So here is the 5th release from Norwegian prog-metal masters Leprous. A band that I have come to research a little and have come to find out that they are very well respected in the metal community. At first listen though, this is not a metal album. What am I saying at first listen? It really doesn’t matter how many times you listen to this, it will still not be metal. With that being said, many of you out there may already be familiar with Leprous who started out more in the vein of Opeth, Winds, and Porcupine Tree. And the Opeth part I believe was a bit more earlier years as with this one, they sound more so of the latter years.

For fans of black metal visionary Ihshan, you will know that Leprous is his backing band. Or maybe was for many years. So I now understand where the respect amongst the metal community comes from. Not having listened to previous releases, I am unable to lead anyone on to the progression of the band’s sound. If you are looking for a review on a metal band, this is not the place. Onward to what this album is. It is definitely of the prog persuasion. It is more on the side of rock and not metal. Often melancholic at times, this modern prog masterpiece does also have its moments of jazz influences. The tenor style singing of Einar Solberg is almost mesmerizing at times. It fits so well with the songs.

As a metal fan, it can sometimes be a bit tough to admit to liking other types of music. That’s okay. I myself get pigeon-holed by friends and family for my love of all things metal and as of late, many have gone into states of shock when I talk about ‘other’ music genres. I am a music enthusiast. Not that I like all genres, but most of them. Leprous’ style is one that I have grown akin to over the years. Also, as an Opeth fan, the transition of their style of today has opened up the doors for many bands of new and of late. Leprous’ sound is close to it.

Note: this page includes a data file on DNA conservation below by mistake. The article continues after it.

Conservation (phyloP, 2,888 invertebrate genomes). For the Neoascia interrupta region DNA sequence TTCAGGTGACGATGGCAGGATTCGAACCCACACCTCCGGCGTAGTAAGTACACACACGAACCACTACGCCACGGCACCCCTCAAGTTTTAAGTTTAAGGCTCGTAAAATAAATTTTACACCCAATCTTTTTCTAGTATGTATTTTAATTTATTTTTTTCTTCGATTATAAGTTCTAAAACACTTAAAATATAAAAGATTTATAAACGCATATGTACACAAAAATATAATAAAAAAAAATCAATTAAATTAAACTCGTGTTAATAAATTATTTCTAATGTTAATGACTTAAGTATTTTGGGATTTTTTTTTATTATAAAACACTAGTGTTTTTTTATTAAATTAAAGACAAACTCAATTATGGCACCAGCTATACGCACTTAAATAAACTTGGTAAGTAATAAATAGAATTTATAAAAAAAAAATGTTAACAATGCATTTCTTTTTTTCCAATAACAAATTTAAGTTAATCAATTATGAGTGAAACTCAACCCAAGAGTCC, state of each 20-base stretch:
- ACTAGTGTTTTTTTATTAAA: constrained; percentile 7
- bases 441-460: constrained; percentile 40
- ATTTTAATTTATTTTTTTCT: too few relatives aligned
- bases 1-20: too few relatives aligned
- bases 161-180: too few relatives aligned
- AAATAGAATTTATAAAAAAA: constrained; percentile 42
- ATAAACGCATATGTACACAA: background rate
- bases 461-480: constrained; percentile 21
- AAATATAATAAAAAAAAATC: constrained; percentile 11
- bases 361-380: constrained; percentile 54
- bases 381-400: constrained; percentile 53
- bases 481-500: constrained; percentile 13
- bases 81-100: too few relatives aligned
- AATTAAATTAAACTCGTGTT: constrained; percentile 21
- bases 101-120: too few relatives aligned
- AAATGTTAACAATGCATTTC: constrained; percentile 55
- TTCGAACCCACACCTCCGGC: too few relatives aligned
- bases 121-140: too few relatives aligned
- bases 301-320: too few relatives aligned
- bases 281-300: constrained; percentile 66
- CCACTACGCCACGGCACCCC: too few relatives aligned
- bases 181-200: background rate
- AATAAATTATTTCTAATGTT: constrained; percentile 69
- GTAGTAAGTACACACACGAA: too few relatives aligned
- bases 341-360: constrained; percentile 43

I give this a rating of 4 for the fact that it is a great album. It is precisely well written and performed. I do realize that as a number 4, we here at Metal-Rules say it is something that every metal fan should own. Hate me if you will, but I don’t believe “every” metal fan will be able to appreciate the music that Leprous have composed within MALINA. With complete honesty, there was a time year’s back I wouldn’t. But I do feel so many will enjoy what they hear.

I highly recommend this for fans of Opeth, Camel, White Witch, and Witchcraft. For those engulfed in the world of prog, enjoy what could be one of the greatest releases of the year!


Videos

No Videos Available


Track Listing:
1. Bonneville
2. Stuck
3. From the Flame
4. Captive
5. Illuminate
6. Leashes
7. Mirage
8. Malina
9. Coma
10. The Weight of Disaster
11. The Last Milestone

Lineup:
Tor Oddmund Suhrke – Guitars, Vocals (backing)
Einar Solberg – Keyboards, Vocals (lead)
Baard Kolstad – Drums
Simen Daniel Børven – Bass
Robin Ognedal – Guitars

Websites:

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Heretic – A Game You Cannot Win

November 1st, 2017
by Metal Rules

Reviewed: November 2017
Released: 2017, Dissonance
Rating: 3.5/5
Reviewer: John Haseltine

Heretic is one of those metal bands that started out in the ‘80s L.A. metal scene. It was apparent back then they were quickly becoming a force in the scene blistering the senses of all who they played for. This led to them being signed to Metal Blade Records which allowed them to release an EP and shortly after their debut full-length.

It wasn’t too long after releasing their debut that then singer Mike Howe left the band to join Metal Church. Korean and then bassist Dennis Ohara decided not to take Heretic any further and joined up with former Metal Church vocalist David Wayne to form Reverend. After reforming some 20 years later, they were able to release through Metal Blade, “A Time Of Crisis” in 2012 with much acclaim in the metal community. Now is the time for “A Game You Cannot Win”. Yes it has been 5 years since the last release. And the wait has been well worth it.